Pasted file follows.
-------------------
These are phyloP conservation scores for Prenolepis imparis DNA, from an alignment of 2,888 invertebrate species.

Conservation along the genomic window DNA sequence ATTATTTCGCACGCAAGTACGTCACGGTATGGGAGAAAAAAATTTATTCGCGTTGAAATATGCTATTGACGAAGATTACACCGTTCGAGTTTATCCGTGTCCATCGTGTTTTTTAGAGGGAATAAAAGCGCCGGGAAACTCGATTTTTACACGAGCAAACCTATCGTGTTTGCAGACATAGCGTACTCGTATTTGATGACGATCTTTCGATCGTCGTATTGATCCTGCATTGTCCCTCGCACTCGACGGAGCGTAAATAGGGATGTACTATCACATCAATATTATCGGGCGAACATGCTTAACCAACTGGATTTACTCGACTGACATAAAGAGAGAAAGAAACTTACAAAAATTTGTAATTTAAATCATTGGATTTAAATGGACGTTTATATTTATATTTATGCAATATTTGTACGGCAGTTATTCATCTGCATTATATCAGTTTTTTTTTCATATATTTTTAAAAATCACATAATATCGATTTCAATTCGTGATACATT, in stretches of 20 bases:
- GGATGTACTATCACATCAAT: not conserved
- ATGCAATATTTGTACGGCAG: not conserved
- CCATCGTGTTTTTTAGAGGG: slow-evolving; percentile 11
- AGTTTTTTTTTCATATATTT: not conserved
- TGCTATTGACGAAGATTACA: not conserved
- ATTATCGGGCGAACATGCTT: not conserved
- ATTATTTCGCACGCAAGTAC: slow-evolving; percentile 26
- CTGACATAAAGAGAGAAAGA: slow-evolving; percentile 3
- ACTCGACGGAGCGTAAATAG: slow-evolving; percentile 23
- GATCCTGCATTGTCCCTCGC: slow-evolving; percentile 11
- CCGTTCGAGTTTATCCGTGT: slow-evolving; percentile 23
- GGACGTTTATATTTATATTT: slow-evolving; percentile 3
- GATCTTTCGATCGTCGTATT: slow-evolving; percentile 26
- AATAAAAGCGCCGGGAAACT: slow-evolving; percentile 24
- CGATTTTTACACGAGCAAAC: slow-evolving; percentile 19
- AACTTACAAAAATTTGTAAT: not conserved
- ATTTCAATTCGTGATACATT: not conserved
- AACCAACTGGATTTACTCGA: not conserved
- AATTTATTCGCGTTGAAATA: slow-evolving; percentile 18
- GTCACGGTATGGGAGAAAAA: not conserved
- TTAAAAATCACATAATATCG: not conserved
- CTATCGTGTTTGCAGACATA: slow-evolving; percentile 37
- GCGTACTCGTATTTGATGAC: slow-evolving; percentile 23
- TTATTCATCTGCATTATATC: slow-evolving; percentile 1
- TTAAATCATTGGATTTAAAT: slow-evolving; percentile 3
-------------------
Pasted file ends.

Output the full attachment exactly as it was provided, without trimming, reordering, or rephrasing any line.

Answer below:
These are phyloP conservation scores for Prenolepis imparis DNA, from an alignment of 2,888 invertebrate species.

Conservation along the genomic window DNA sequence ATTATTTCGCACGCAAGTACGTCACGGTATGGGAGAAAAAAATTTATTCGCGTTGAAATATGCTATTGACGAAGATTACACCGTTCGAGTTTATCCGTGTCCATCGTGTTTTTTAGAGGGAATAAAAGCGCCGGGAAACTCGATTTTTACACGAGCAAACCTATCGTGTTTGCAGACATAGCGTACTCGTATTTGATGACGATCTTTCGATCGTCGTATTGATCCTGCATTGTCCCTCGCACTCGACGGAGCGTAAATAGGGATGTACTATCACATCAATATTATCGGGCGAACATGCTTAACCAACTGGATTTACTCGACTGACATAAAGAGAGAAAGAAACTTACAAAAATTTGTAATTTAAATCATTGGATTTAAATGGACGTTTATATTTATATTTATGCAATATTTGTACGGCAGTTATTCATCTGCATTATATCAGTTTTTTTTTCATATATTTTTAAAAATCACATAATATCGATTTCAATTCGTGATACATT, in stretches of 20 bases:
- GGATGTACTATCACATCAAT: not conserved
- ATGCAATATTTGTACGGCAG: not conserved
- CCATCGTGTTTTTTAGAGGG: slow-evolving; percentile 11
- AGTTTTTTTTTCATATATTT: not conserved
- TGCTATTGACGAAGATTACA: not conserved
- ATTATCGGGCGAACATGCTT: not conserved
- ATTATTTCGCACGCAAGTAC: slow-evolving; percentile 26
- CTGACATAAAGAGAGAAAGA: slow-evolving; percentile 3
- ACTCGACGGAGCGTAAATAG: slow-evolving; percentile 23
- GATCCTGCATTGTCCCTCGC: slow-evolving; percentile 11
- CCGTTCGAGTTTATCCGTGT: slow-evolving; percentile 23
- GGACGTTTATATTTATATTT: slow-evolving; percentile 3
- GATCTTTCGATCGTCGTATT: slow-evolving; percentile 26
- AATAAAAGCGCCGGGAAACT: slow-evolving; percentile 24
- CGATTTTTACACGAGCAAAC: slow-evolving; percentile 19
- AACTTACAAAAATTTGTAAT: not conserved
- ATTTCAATTCGTGATACATT: not conserved
- AACCAACTGGATTTACTCGA: not conserved
- AATTTATTCGCGTTGAAATA: slow-evolving; percentile 18
- GTCACGGTATGGGAGAAAAA: not conserved
- TTAAAAATCACATAATATCG: not conserved
- CTATCGTGTTTGCAGACATA: slow-evolving; percentile 37
- GCGTACTCGTATTTGATGAC: slow-evolving; percentile 23
- TTATTCATCTGCATTATATC: slow-evolving; percentile 1
- TTAAATCATTGGATTTAAAT: slow-evolving; percentile 3